ELYRIA — The city may finally get some movement on the longevity component of its compensation plan with a recent fact-finders report calling for a two-tiered system within the Elyria Police Patrolmen’s Association.
The scaled back approach would be for new hires only, but it is being seen by city officials as a step in the right direction. This is the first time the city has been able to loosen the tightly held reigns of longevity pay from any of its collective bargaining units.
At 1 percent for every year compounded up to 20 years and 20 percent, Elyria’s incentive program that rewards longtime employment has been lauded as very lucrative when put up against comparable cities.
But the new proposed plan calls for no longevity pay for the first five years of employment and a 5 percent merit increase on year six. The same merit increase would follow in year 11, 16 and 21.
“The key here is the longevity would not compound year after year,” said Finance Director Ted Pileski.
The costs savings to the city would be at least $22,000 per employee over the course of their employment.
City Council voted Monday night to accept the report, and now it’s up to EPPA members to do the same before the document can be ratified into a new contract. The report was issued Thursday, and both sides have seven days to accept or reject the findings.
The contract would run from July 1 through Dec. 31, 2015, with the option to come back to the table in 2015 to discuss wages only.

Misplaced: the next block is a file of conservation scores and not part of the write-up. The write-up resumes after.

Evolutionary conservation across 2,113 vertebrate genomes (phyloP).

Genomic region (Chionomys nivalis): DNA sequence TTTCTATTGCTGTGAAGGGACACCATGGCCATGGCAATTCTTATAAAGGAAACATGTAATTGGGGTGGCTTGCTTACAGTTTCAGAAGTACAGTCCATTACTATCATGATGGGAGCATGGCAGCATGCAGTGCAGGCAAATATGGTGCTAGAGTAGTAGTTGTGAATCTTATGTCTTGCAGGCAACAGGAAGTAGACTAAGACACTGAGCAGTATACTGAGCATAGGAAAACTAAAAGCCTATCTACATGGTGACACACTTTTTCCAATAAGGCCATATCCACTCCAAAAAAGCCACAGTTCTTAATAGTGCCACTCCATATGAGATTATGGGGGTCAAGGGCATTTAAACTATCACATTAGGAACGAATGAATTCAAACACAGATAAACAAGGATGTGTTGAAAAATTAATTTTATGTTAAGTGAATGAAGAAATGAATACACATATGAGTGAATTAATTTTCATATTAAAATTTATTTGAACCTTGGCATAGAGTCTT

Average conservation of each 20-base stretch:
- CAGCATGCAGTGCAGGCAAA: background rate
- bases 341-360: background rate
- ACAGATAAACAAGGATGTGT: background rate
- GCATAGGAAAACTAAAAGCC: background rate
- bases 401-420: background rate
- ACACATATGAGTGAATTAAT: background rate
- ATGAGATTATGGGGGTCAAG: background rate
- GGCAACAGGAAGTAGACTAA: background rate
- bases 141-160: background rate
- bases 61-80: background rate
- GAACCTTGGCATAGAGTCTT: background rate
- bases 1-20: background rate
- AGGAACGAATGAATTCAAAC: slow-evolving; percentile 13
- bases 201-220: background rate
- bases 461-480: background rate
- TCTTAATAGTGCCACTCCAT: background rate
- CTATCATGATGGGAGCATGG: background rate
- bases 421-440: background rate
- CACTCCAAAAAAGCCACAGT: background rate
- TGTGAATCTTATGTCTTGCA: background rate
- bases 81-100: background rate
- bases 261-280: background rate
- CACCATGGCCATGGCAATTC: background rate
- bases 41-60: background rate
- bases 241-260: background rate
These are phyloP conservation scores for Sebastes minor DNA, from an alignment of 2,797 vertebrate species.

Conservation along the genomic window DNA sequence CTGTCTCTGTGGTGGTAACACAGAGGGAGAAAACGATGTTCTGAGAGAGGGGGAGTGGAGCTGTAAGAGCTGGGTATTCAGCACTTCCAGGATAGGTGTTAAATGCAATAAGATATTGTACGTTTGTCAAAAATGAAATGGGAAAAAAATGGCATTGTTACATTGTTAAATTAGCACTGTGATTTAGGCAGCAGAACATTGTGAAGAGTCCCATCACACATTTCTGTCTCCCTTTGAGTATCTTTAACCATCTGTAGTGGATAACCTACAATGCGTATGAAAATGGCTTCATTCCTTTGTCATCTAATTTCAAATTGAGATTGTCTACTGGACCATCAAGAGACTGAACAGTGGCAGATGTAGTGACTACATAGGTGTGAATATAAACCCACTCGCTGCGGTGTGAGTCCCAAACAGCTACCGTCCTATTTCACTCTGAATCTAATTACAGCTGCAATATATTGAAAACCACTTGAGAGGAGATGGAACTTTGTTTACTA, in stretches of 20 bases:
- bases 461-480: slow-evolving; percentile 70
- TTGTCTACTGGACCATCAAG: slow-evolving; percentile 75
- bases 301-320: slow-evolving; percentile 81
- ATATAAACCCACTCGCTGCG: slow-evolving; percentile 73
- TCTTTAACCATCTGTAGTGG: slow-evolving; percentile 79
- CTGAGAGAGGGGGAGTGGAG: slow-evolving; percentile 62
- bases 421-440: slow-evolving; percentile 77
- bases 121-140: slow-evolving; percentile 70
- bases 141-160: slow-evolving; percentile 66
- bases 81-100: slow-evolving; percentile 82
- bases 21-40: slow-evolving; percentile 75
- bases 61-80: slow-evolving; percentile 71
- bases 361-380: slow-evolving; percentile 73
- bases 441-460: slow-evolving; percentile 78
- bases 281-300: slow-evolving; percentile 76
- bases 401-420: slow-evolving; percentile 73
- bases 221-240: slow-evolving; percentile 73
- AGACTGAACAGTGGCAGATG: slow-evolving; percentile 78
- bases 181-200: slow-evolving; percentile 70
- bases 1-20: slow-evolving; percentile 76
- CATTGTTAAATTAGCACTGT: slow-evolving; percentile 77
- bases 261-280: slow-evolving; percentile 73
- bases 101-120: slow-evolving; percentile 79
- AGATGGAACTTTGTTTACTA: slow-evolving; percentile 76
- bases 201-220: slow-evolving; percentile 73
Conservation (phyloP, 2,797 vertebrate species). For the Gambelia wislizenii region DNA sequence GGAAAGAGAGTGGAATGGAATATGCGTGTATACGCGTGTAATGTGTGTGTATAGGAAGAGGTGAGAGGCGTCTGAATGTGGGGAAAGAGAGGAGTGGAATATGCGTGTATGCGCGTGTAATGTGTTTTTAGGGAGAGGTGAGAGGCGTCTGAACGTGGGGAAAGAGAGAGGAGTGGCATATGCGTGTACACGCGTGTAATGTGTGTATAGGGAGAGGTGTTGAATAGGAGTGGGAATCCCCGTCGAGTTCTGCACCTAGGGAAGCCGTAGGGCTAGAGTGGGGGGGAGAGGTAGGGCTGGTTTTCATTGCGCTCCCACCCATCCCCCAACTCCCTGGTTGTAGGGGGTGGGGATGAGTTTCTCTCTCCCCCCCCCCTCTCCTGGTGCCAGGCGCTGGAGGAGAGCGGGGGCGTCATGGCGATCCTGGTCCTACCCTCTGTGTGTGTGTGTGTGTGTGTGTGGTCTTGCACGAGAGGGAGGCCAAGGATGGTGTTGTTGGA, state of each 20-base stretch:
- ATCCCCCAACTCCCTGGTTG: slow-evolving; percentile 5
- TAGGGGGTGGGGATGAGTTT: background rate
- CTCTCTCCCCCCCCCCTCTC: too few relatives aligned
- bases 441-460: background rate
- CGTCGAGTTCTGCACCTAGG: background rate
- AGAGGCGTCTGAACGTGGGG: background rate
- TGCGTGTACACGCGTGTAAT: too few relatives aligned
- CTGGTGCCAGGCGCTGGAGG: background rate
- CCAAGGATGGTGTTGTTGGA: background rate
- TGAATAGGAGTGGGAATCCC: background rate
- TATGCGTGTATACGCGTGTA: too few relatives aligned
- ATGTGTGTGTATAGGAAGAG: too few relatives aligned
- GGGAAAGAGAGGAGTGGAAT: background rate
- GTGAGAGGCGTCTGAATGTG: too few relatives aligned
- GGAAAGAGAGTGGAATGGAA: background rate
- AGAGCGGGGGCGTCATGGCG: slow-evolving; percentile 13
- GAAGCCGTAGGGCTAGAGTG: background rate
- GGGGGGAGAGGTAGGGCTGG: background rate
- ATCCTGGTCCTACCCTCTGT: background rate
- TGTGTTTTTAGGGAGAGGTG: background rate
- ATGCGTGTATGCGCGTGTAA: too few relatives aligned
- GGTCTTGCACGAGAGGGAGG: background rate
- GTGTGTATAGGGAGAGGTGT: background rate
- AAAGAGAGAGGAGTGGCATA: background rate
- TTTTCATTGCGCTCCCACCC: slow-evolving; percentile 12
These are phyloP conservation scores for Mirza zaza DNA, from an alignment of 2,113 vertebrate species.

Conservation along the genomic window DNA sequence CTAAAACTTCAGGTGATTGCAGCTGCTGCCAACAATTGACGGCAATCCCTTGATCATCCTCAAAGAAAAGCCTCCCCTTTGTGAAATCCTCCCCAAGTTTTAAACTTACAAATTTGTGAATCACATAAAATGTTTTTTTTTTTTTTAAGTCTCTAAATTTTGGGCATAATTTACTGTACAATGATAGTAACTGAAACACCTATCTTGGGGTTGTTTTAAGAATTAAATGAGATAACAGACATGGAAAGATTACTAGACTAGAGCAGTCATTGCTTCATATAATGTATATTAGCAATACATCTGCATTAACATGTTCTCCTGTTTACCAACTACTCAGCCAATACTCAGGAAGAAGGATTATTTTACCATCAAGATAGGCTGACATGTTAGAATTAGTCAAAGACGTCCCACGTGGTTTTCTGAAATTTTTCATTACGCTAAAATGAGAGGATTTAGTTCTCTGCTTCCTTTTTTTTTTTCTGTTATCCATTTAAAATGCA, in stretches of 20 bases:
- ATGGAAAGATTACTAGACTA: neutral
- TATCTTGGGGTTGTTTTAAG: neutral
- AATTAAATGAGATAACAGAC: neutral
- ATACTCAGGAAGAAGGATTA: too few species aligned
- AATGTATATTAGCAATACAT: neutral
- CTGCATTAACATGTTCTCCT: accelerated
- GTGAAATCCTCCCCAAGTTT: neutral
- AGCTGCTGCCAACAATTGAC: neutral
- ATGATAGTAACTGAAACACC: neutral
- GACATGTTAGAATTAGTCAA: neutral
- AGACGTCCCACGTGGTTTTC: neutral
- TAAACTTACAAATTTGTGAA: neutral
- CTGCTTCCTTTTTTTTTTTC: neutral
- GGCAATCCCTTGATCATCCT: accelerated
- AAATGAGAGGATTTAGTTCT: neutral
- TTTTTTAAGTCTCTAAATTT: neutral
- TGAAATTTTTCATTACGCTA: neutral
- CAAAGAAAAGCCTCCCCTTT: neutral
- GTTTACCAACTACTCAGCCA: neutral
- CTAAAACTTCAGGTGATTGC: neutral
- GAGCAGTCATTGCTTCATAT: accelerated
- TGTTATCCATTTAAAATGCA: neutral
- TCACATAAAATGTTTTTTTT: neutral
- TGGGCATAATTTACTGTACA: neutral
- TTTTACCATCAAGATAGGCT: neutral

The report also calls for EPPA members to receive a 2 percent wage increase over 18 months. The new compensation schedule would be as followed: Class A patrolman $52,871.28, Class B patrolman $48,872.13 and Class C patrolman $43,730.37. The report recommends members continue to pay health care premiums at 15 percent, but if the city’s health insurance committee cannot keep expenses in line, the premium cost would raise to 16.5 percent.
For the city, accepting the report, which in addition to longevity addresses wages and health care, falls in line with previously discussed plans to bring employee costs under control.
“This is definitely a step in that direction,” said Mayor Holly Brinda. “When you have been offering a longevity plan like we have for as long as we have, getting movement is not easy.”
Attorney Ken Stumphauzer, who negotiated on behalf of the city, called the longevity component huge.
“I’m not aware of any other city with a two-tier longevity plan, but I’m also not aware of a city with a longevity plan like Elyria’s,” he said.
Elyria began offering longevity pay across the board on Dec. 27, 1970, after then-City Council passed an ordinance giving the benefit to all full-time employees, excluding elected officials, police officers and firefighters. Before that ordinance, it was something given only to police and firefighters, who negotiated it into their contracts in the 1960s.
When Brinda came into office, nixing longevity pay for those in her office was top on her list. She and her administrative staff do not receive the perk.
Elyria’s current longevity system is not seen in other cities.
In Lorain, longevity is a set dollar amount and not a set percentage of pay.
In Akron, the city does not start paying longevity until full-time employees reach their fifth anniversary.